I know an Amish man who uses a cellphone.

Fact is, I strongly suspect that Enos may even make calls while driving — driving his horse-drawn buggy, that is, uphill and down along the dusty gravel roads of Fillmore County in southeastern Minnesota. I asked Enos once whether employing the signature totem of digital age connectivity didn’t constitute “jumping the fence” in his devoutly traditional, simplicity-loving sect. But by then I knew that Amish attitudes toward modern technology are subtler and more interesting than we “English” (i.e., modern Americans) often assume. In fact, we could learn something from them about flexibility and freedom of choice.

For 20 years I’ve divided my time between the Twin Cities and the rustic bluff country along the Iowa border. There is one stoplight in all of Fillmore County, last I checked, and the place has an informal motto: “If you’re stressed out in Fillmore County, it’s your own damn fault.”

But nothing better symbolizes the humane pace of life down in the country than the image of the Amish, who migrated to the bucolic area from back East some 40 years ago. Ever since, they’ve made regional emblems of clip-clopping buggies and hay wagons, of bonnets and flat-brimmed hats, and of neat, whitewashed farmsteads where a whole family’s worth of dark-hued laundry often flutters in the breeze like an array of rebel flags from clotheslines stretching from front porch to barn.

That the Amish are in a kind of gentle rebellion from the frenetic modern world around them has been reflected in the appearance of several prominent Star Tribune stories about the community in recent weeks. Naturally, it’s a controversy that has brought them to our attention.

It seems that some officials in the picturesque town of Lanesboro — the heart of a prosperous bluff country tourism industry — are trying to patch up a conflict with the Amish that has removed them, with their baskets and baked goods, from the town’s popular farmers market for several years. The town poobahs had decreed that all market vendors must carry liability insurance, but the Amish don’t believe in insurance; they believe in taking care of one another. And now it seems their absence from the market is hurting everyone’s business — and nobody believes in that.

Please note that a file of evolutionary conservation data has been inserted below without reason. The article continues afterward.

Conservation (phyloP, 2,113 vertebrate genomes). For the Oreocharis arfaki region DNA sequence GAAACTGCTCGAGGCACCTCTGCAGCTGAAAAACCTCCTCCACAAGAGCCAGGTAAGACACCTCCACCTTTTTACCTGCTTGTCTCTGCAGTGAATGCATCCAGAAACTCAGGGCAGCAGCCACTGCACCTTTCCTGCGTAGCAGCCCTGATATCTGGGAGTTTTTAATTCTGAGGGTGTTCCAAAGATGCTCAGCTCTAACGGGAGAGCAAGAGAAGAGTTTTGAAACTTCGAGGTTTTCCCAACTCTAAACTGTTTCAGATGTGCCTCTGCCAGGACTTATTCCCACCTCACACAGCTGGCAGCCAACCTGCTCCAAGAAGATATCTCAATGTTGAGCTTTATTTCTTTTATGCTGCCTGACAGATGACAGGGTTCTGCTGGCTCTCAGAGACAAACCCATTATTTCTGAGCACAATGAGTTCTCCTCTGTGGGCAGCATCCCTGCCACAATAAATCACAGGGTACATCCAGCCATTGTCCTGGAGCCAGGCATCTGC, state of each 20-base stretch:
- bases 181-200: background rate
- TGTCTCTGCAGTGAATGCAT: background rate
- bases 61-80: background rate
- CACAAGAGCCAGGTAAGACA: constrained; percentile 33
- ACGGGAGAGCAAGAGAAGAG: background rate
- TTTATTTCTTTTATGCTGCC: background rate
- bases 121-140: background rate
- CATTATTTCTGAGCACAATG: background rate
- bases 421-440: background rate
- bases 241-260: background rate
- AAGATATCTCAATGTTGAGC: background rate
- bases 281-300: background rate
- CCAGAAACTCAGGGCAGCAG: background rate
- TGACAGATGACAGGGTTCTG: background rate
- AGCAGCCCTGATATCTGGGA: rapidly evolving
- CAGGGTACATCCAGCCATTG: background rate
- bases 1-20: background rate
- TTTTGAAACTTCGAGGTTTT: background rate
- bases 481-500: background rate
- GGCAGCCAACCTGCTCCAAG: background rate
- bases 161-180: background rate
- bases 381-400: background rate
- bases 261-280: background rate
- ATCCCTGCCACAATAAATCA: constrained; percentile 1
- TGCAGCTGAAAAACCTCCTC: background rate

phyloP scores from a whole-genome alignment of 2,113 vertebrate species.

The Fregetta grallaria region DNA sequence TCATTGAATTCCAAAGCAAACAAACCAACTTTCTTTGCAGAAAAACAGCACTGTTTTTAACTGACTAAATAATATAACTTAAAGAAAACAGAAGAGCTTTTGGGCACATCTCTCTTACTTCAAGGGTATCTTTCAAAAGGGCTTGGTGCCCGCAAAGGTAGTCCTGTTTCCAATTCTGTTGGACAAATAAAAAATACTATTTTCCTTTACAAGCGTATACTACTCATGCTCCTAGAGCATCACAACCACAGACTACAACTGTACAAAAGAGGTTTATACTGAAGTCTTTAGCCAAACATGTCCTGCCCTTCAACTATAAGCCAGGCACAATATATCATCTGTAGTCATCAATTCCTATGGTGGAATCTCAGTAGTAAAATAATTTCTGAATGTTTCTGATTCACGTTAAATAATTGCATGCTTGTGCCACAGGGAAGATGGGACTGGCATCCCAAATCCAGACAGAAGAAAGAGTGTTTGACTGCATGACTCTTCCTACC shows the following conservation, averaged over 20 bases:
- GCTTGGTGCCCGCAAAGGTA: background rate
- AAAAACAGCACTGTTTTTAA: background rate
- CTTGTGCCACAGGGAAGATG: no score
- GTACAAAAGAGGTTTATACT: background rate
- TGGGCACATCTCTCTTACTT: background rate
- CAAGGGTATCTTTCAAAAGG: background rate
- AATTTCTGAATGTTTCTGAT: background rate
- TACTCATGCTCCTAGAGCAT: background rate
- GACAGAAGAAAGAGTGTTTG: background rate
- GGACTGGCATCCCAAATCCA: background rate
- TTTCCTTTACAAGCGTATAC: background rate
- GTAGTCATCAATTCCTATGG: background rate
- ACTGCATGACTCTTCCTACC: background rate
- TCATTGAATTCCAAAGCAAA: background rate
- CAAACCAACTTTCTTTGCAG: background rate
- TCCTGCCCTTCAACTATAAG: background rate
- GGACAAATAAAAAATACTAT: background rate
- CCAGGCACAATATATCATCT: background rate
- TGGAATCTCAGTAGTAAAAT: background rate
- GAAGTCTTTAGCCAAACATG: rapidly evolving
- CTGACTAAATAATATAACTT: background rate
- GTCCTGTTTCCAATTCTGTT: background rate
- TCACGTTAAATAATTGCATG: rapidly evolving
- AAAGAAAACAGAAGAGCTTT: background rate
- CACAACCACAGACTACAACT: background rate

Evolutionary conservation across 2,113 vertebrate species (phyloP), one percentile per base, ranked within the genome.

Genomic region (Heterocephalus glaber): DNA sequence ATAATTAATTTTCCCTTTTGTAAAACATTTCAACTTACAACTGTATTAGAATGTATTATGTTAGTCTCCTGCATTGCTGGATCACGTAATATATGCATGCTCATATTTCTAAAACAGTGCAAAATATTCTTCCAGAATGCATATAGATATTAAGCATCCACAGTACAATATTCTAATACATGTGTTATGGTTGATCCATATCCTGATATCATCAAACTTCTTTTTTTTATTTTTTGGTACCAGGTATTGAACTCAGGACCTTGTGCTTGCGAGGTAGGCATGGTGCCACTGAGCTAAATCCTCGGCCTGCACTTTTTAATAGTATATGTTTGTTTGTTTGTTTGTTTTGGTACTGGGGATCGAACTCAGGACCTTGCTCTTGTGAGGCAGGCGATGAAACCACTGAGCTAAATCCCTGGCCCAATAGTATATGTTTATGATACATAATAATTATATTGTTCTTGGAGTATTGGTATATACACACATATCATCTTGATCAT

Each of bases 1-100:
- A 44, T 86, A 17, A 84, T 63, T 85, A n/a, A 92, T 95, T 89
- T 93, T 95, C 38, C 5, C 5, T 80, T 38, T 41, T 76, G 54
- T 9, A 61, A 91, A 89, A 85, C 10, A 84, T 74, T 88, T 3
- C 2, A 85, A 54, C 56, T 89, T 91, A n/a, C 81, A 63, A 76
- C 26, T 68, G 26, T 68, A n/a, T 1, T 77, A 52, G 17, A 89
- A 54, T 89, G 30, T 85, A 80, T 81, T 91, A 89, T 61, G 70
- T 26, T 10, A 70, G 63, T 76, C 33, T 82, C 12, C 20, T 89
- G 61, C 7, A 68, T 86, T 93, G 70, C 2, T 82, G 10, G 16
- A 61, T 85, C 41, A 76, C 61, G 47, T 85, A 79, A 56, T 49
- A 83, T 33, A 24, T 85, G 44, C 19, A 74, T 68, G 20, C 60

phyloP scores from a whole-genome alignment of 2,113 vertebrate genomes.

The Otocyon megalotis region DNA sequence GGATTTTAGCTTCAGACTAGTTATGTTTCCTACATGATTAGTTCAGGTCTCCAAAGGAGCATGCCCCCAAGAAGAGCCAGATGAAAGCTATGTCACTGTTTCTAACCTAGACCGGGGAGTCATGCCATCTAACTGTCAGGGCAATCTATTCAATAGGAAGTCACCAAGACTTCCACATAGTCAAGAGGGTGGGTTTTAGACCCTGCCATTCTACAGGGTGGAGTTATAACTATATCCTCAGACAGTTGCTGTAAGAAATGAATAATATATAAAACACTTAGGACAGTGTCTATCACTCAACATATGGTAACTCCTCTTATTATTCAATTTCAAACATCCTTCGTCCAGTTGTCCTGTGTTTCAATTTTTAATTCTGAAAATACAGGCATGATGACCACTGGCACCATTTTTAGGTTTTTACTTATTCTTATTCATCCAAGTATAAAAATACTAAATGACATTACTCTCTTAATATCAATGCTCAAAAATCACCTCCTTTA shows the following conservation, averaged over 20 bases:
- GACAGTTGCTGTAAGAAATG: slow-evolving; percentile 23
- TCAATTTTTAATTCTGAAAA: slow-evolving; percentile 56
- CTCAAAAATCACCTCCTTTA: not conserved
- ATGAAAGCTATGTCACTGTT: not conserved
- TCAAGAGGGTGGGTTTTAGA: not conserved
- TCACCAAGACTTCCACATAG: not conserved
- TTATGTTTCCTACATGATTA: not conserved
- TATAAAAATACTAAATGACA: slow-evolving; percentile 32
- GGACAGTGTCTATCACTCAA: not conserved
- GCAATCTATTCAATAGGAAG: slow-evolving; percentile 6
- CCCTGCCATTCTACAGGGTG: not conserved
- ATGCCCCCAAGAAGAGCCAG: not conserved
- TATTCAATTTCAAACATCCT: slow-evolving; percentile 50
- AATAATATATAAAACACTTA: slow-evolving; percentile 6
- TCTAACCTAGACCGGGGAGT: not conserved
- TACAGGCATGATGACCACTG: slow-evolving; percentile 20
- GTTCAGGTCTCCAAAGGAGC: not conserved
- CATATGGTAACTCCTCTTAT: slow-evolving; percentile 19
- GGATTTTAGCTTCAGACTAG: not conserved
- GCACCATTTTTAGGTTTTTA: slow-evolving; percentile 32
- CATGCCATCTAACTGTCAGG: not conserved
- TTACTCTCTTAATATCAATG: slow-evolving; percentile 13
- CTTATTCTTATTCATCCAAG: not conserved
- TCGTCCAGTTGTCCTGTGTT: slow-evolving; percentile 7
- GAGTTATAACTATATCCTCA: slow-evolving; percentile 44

One trusts they’ll work something out. But tension between English and Amish is not entirely unknown. The Amish community’s separateness and their underlying belief that the modern world is sinful, even while they benefit from it in many ways, rubs some the wrong way, as do other situations where the Amish claim religious exemptions from general obligations — Social Security, slow-moving-vehicle insignia on buggies, some business licensing, etc.

But mainly the Amish are a huge success in Minnesota and elsewhere in America (they number about 3,000 in the state and a quarter million in the U.S., with both numbers growing). And that confirms something pleasing and easy to take for granted about America.

Descended from Reformation-era “Anabaptists” who were cruelly persecuted for religious heresy centuries ago in Europe, the Amish have found tolerance in this country, even while daring to dissent from contemporary secular America’s most cherished belief — our faith in the saving power of consuming the very latest thing.

We chatter endlessly nowadays about the incalculable value of diversity. But if you’re really looking for people with an exotic set of priorities and a different approach to life, it’s hard to top the Amish — people who choose to turn their backs on automobiles and electricity and, above all, on nearly every expression of individual pride and individual autonomy.

The Amish way of life is not for most of us. My fellow hobby farmer, Cindy, and I have founded our own less-demanding “neo-Amish” doctrine. We’re fully dependent on the modern world — but we bad-mouth it constantly.

And yet, I do envy the simple life sometimes. I once jumped in my car and ran a quick errand to town for an Amish acquaintance named Ezra. When I returned 20 minutes later, he smiled ruefully and marveled: “That horse of yours runs pretty fast.”

Yes. But had Ezra traveled to town himself in his buggy, he would have been forced to spend several hours just watching the afternoon and the countryside pass by. Is the advantage all mine? Or am I, with my speedy horse, the one who is always running late?

What’s interesting is that the Amish think these kinds of questions through. They do not reject all modern inconveniences (as Mark Twain called them). As a community, through their leaders, they choose to accept some “latest things” and to reject others, depending on whether they believe an innovation would strengthen or threaten the kind of community life they believe they are called to lead. (And some choices differ from one local Amish community to another.)

Cars are out, for example, but most Amish have little trouble with engines to power various kinds of equipment. It’s that speedy travel they reject. In fact, it’s only automobile ownership that’s forbidden. An occasional ride is fine, so long as it’s necessary.

Necessity explains Enos and his cellphone, too. He’s a roofer, and he explained to the local Amish bishop that if you’re in a business like that nowadays, people expect to be able to reach you even when you’re out on a job. He got permission, so long as his use of the phone is strictly limited for business.

Maybe there’s more to “freedom” than individualism. Nothing about the Amish way seems more enviable than this simple, radical idea ­— that people can actually stop and think, and consciously decide how completely to let the latest gadget or consumer must-have take over their lives.

 

D.J. Tice is at Doug.Tice@startribune.com.